Considering the risks, it is best to advocate other techniques to aid in long-term solutions for feeding. We had decided upon one of the successful techniques of using a feeding obturator for the infant. The use of the feeding obturator has also been described in a preterm infant born at 37 th week of pregnancy [18] showing the effectiveness and safety in its use. Other feeding facilitation techniques in the form of suction of a pacifier (non-nutritive sucking technique), massage to anteriorize and relax the tongue, support for sustaining the mandible, techniques changes in the feeding bottle nipple, rhythmic movement of nipple in the oral cavity during nutritional sucking, positioning of bottle nipple exactly on the tongue have been analyzed and have been effective in improving the oral feeding acceptance, increase in the volume of milk ingested and greater safety during the process of oral feeding. These techniques have been used during admission following requirement of post-delivery care. [19]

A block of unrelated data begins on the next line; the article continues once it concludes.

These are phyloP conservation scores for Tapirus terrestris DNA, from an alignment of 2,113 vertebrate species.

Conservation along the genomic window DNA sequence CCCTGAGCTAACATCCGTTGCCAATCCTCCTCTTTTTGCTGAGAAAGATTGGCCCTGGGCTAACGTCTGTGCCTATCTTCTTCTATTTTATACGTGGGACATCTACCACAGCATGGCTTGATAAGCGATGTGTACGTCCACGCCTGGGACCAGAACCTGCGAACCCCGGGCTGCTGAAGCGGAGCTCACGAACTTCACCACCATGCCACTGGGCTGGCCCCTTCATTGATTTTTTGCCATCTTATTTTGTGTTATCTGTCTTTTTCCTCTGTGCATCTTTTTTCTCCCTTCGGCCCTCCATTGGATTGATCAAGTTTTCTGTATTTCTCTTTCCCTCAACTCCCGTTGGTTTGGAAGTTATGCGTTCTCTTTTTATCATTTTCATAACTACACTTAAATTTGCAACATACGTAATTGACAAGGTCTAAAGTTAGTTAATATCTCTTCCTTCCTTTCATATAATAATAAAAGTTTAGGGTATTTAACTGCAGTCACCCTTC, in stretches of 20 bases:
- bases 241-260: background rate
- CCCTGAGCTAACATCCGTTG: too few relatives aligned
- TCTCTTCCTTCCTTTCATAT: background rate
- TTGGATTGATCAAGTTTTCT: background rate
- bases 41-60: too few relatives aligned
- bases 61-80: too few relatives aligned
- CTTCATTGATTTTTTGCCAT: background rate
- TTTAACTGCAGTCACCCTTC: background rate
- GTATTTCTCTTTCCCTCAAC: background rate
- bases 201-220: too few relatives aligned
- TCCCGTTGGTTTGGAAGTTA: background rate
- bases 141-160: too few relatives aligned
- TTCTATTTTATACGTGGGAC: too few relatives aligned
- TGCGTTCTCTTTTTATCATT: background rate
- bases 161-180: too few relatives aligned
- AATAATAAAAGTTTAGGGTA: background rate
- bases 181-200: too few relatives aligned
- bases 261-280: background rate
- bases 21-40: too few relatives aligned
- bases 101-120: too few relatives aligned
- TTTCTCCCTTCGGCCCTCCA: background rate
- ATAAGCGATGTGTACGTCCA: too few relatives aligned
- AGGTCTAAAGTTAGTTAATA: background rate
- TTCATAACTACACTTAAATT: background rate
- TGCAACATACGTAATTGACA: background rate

The palatal cleft interferes with nursing and causes regurgitation of food through the nose. Infection of the nasopharynx and chronic catarrh are frequent. Some of the features noticed are involvement of the  Eustachian tube More Detailss, Otitis media, hearing impairment in 30--40%, and the patient may become permanently deaf and dumb. Labirinthitis with the disturbance of equilibrium has been observed. Bronchitis and pneumonia may complicate local infections. Difficulty in speech becomes more and more marked as time progresses, the patient having difficulty with guttural and labial sounds. Hence, the construction of the palatal feeding obturator for nursing is very important until the surgical correction of the defect is carried out. The time of corrective surgery for the best result is closely related to the method and technique employed. [20],[21],[22]